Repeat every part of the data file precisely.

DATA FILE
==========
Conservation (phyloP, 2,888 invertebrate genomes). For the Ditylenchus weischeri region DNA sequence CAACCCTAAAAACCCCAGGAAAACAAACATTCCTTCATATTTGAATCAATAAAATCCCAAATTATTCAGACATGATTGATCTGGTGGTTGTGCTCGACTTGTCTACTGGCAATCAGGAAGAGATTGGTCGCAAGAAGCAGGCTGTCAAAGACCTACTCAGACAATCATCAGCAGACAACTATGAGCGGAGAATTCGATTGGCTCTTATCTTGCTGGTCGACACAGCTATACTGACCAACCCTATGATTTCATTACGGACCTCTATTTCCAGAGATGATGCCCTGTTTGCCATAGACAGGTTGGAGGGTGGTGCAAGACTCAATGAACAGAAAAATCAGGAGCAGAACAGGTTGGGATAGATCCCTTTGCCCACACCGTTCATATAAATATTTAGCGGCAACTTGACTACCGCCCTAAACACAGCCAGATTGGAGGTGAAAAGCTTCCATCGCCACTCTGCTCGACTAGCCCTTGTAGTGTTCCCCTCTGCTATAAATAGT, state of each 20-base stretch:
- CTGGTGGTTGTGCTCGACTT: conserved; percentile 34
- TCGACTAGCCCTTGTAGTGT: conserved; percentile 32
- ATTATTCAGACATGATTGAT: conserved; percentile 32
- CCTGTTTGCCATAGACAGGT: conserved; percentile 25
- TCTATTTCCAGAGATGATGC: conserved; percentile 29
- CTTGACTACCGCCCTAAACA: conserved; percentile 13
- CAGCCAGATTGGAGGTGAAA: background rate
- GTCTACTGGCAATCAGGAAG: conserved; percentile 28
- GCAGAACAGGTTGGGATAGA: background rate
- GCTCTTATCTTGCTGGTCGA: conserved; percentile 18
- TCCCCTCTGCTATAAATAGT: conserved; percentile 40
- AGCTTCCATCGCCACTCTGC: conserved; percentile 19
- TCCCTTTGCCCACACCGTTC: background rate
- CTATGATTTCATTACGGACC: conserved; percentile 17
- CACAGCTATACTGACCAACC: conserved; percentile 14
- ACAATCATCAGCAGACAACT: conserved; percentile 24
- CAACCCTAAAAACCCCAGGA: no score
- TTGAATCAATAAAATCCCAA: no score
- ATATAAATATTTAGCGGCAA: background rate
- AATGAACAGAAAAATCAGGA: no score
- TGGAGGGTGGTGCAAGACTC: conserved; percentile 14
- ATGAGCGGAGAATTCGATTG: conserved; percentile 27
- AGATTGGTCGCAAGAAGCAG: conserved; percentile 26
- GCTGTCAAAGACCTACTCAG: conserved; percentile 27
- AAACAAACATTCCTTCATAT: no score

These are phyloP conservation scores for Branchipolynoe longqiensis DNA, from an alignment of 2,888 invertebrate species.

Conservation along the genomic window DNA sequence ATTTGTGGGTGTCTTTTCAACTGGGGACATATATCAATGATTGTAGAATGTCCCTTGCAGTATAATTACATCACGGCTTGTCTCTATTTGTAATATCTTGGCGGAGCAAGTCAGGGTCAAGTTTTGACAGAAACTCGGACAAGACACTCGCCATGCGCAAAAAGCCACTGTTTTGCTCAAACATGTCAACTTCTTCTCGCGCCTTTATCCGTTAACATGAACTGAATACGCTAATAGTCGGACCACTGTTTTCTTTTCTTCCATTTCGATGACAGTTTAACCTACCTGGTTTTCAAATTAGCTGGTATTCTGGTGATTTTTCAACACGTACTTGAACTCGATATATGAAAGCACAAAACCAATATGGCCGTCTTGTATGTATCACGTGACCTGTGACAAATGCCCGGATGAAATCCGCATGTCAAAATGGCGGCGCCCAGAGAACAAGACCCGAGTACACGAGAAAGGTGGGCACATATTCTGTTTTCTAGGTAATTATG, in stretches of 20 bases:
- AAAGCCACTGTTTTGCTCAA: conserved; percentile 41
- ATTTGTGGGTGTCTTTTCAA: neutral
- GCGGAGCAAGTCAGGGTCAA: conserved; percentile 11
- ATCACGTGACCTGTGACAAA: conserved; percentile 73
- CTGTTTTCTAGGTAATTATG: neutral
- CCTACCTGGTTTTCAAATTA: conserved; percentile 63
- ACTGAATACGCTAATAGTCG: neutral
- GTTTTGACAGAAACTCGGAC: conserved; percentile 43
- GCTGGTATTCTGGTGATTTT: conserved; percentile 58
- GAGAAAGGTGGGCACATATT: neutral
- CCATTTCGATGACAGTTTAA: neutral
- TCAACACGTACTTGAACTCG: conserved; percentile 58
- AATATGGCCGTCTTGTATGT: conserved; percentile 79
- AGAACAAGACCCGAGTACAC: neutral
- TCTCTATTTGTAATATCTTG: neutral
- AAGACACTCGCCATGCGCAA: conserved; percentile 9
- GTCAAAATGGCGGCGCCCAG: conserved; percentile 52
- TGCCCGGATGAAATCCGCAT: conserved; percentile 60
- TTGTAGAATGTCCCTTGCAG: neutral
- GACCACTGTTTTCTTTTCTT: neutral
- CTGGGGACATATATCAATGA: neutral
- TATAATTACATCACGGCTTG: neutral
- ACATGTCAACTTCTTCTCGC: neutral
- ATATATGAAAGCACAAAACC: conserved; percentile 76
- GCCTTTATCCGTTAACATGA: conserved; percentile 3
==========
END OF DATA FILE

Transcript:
Conservation (phyloP, 2,888 invertebrate genomes). For the Ditylenchus weischeri region DNA sequence CAACCCTAAAAACCCCAGGAAAACAAACATTCCTTCATATTTGAATCAATAAAATCCCAAATTATTCAGACATGATTGATCTGGTGGTTGTGCTCGACTTGTCTACTGGCAATCAGGAAGAGATTGGTCGCAAGAAGCAGGCTGTCAAAGACCTACTCAGACAATCATCAGCAGACAACTATGAGCGGAGAATTCGATTGGCTCTTATCTTGCTGGTCGACACAGCTATACTGACCAACCCTATGATTTCATTACGGACCTCTATTTCCAGAGATGATGCCCTGTTTGCCATAGACAGGTTGGAGGGTGGTGCAAGACTCAATGAACAGAAAAATCAGGAGCAGAACAGGTTGGGATAGATCCCTTTGCCCACACCGTTCATATAAATATTTAGCGGCAACTTGACTACCGCCCTAAACACAGCCAGATTGGAGGTGAAAAGCTTCCATCGCCACTCTGCTCGACTAGCCCTTGTAGTGTTCCCCTCTGCTATAAATAGT, state of each 20-base stretch:
- CTGGTGGTTGTGCTCGACTT: conserved; percentile 34
- TCGACTAGCCCTTGTAGTGT: conserved; percentile 32
- ATTATTCAGACATGATTGAT: conserved; percentile 32
- CCTGTTTGCCATAGACAGGT: conserved; percentile 25
- TCTATTTCCAGAGATGATGC: conserved; percentile 29
- CTTGACTACCGCCCTAAACA: conserved; percentile 13
- CAGCCAGATTGGAGGTGAAA: background rate
- GTCTACTGGCAATCAGGAAG: conserved; percentile 28
- GCAGAACAGGTTGGGATAGA: background rate
- GCTCTTATCTTGCTGGTCGA: conserved; percentile 18
- TCCCCTCTGCTATAAATAGT: conserved; percentile 40
- AGCTTCCATCGCCACTCTGC: conserved; percentile 19
- TCCCTTTGCCCACACCGTTC: background rate
- CTATGATTTCATTACGGACC: conserved; percentile 17
- CACAGCTATACTGACCAACC: conserved; percentile 14
- ACAATCATCAGCAGACAACT: conserved; percentile 24
- CAACCCTAAAAACCCCAGGA: no score
- TTGAATCAATAAAATCCCAA: no score
- ATATAAATATTTAGCGGCAA: background rate
- AATGAACAGAAAAATCAGGA: no score
- TGGAGGGTGGTGCAAGACTC: conserved; percentile 14
- ATGAGCGGAGAATTCGATTG: conserved; percentile 27
- AGATTGGTCGCAAGAAGCAG: conserved; percentile 26
- GCTGTCAAAGACCTACTCAG: conserved; percentile 27
- AAACAAACATTCCTTCATAT: no score

These are phyloP conservation scores for Branchipolynoe longqiensis DNA, from an alignment of 2,888 invertebrate species.

Conservation along the genomic window DNA sequence ATTTGTGGGTGTCTTTTCAACTGGGGACATATATCAATGATTGTAGAATGTCCCTTGCAGTATAATTACATCACGGCTTGTCTCTATTTGTAATATCTTGGCGGAGCAAGTCAGGGTCAAGTTTTGACAGAAACTCGGACAAGACACTCGCCATGCGCAAAAAGCCACTGTTTTGCTCAAACATGTCAACTTCTTCTCGCGCCTTTATCCGTTAACATGAACTGAATACGCTAATAGTCGGACCACTGTTTTCTTTTCTTCCATTTCGATGACAGTTTAACCTACCTGGTTTTCAAATTAGCTGGTATTCTGGTGATTTTTCAACACGTACTTGAACTCGATATATGAAAGCACAAAACCAATATGGCCGTCTTGTATGTATCACGTGACCTGTGACAAATGCCCGGATGAAATCCGCATGTCAAAATGGCGGCGCCCAGAGAACAAGACCCGAGTACACGAGAAAGGTGGGCACATATTCTGTTTTCTAGGTAATTATG, in stretches of 20 bases:
- AAAGCCACTGTTTTGCTCAA: conserved; percentile 41
- ATTTGTGGGTGTCTTTTCAA: neutral
- GCGGAGCAAGTCAGGGTCAA: conserved; percentile 11
- ATCACGTGACCTGTGACAAA: conserved; percentile 73
- CTGTTTTCTAGGTAATTATG: neutral
- CCTACCTGGTTTTCAAATTA: conserved; percentile 63
- ACTGAATACGCTAATAGTCG: neutral
- GTTTTGACAGAAACTCGGAC: conserved; percentile 43
- GCTGGTATTCTGGTGATTTT: conserved; percentile 58
- GAGAAAGGTGGGCACATATT: neutral
- CCATTTCGATGACAGTTTAA: neutral
- TCAACACGTACTTGAACTCG: conserved; percentile 58
- AATATGGCCGTCTTGTATGT: conserved; percentile 79
- AGAACAAGACCCGAGTACAC: neutral
- TCTCTATTTGTAATATCTTG: neutral
- AAGACACTCGCCATGCGCAA: conserved; percentile 9
- GTCAAAATGGCGGCGCCCAG: conserved; percentile 52
- TGCCCGGATGAAATCCGCAT: conserved; percentile 60
- TTGTAGAATGTCCCTTGCAG: neutral
- GACCACTGTTTTCTTTTCTT: neutral
- CTGGGGACATATATCAATGA: neutral
- TATAATTACATCACGGCTTG: neutral
- ACATGTCAACTTCTTCTCGC: neutral
- ATATATGAAAGCACAAAACC: conserved; percentile 76
- GCCTTTATCCGTTAACATGA: conserved; percentile 3